Molecular Autism 2015, 6:3 doi:10.1186/2040-2392-6-3
Elisabeth Fernell, Susanne Bejerot, Joakim Westerlund, Carmela Miniscalco, Henry Simila, Darryl Eyles, Christopher Gillberg and Mats B Humble
Vitamin D levels at birth
|Origin||ASD Child|| Healthy Sibling|
Typically a girl
|Swedish||14 ng||19 ng|
|African/Middle East||3 ng||4 ng|
Dark skin - both autistic and healthy sibling had low vitamin D
See also VitaminDWiki
- Overview Autism and vitamin D
- Most Autism Risk factors are associated with low vitamin D - March 2014
- Autism Causes, Prevention and Treatment: Vitamin D Deficiency etc. – Book April 2015
- Autism risk reduced 2X by prenatal vitamins (Vitamin D or Folic) – Feb 2019
- Autism rate in siblings reduced 4X by vitamin D: 5,000 IU during pregnancy, 1,000 IU to infants – Feb 2016
- Autistic teens have lower levels of vitamin D than siblings or parents – June 2014
- Autistic measure 5X more likely if low vitamin D in second trimester – Oct 2012
- The study on this page noted an association of autism with Spring births, when vitamin D is lowest
Insufficient vitamin D activity has attracted increasing interest as a possible underlying risk factor in disorders of the central nervous system, including autism.
In this study, 25-hydroxyvitamin D (25(OH)D) was analysed in 58 Sweden-born sibling pairs, in which one child had autism spectrum disorder (ASD) and the other did not. The study group consisted of two representative samples; 47 Gothenburg sibling pairs with mixed ethnicities and 11 Stockholm sibling pairs with Somali background. 25(OH)D levels were analysed in the stored dried blood spots taken in the neonatal period for metabolic screening.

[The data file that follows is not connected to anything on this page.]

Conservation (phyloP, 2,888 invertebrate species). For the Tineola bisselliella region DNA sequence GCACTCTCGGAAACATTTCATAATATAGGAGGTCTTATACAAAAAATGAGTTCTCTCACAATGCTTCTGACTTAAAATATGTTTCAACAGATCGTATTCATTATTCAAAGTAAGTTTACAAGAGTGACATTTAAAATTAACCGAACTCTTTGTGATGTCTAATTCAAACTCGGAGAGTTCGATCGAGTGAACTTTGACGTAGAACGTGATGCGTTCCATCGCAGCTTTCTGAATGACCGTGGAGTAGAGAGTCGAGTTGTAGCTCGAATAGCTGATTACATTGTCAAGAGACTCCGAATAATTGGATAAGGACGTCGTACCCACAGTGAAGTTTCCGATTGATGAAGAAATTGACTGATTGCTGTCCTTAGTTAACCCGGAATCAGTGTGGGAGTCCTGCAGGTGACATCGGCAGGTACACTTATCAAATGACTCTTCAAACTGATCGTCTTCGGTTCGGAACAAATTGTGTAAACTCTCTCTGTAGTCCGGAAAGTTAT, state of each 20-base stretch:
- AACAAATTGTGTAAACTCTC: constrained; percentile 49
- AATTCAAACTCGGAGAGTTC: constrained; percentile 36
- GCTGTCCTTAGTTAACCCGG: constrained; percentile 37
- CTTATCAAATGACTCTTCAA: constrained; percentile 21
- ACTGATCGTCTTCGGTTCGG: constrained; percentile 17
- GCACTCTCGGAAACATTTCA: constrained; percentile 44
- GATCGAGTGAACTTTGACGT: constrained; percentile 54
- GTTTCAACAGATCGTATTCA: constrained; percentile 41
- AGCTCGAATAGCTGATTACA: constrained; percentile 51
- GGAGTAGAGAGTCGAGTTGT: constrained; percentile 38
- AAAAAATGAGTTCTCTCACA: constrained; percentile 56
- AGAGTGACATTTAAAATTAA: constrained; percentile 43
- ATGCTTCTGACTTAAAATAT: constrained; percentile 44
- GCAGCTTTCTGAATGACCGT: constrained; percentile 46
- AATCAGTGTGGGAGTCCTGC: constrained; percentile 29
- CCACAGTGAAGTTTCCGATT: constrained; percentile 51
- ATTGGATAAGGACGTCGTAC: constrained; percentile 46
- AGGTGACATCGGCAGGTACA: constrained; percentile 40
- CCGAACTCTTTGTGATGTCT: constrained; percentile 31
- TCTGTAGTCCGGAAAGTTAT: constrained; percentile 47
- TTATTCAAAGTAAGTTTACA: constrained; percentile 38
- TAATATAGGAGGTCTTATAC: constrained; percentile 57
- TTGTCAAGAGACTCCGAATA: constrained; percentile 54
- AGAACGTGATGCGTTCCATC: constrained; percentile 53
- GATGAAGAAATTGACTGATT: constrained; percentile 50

The collapsed group of children with ASD had significantly lower vitamin D levels (M = 24.0 nM, SD = 19.6) as compared with their siblings (M = 31.9 nM, SD = 27.7), according to a paired samples t-test (P = 0.013). The difference was - most likely - not only accounted for by a difference in season of birth between ASD and non-ASD siblings since the mean 25(OH)D levels differed with similar effect size between the sibling pairs born during winter and summer, respectively.
All children with African/Middle East background, both the children with ASD and their non-ASD siblings, had vitamin D deficiency.
The findings suggest that low prenatal vitamin D may act as a risk factor for ASD, however, there is a need for replication with larger samples. Future research should study whether or not adequate supplementation of vitamin D to pregnant women might lower the risk for ASD in the offspring.
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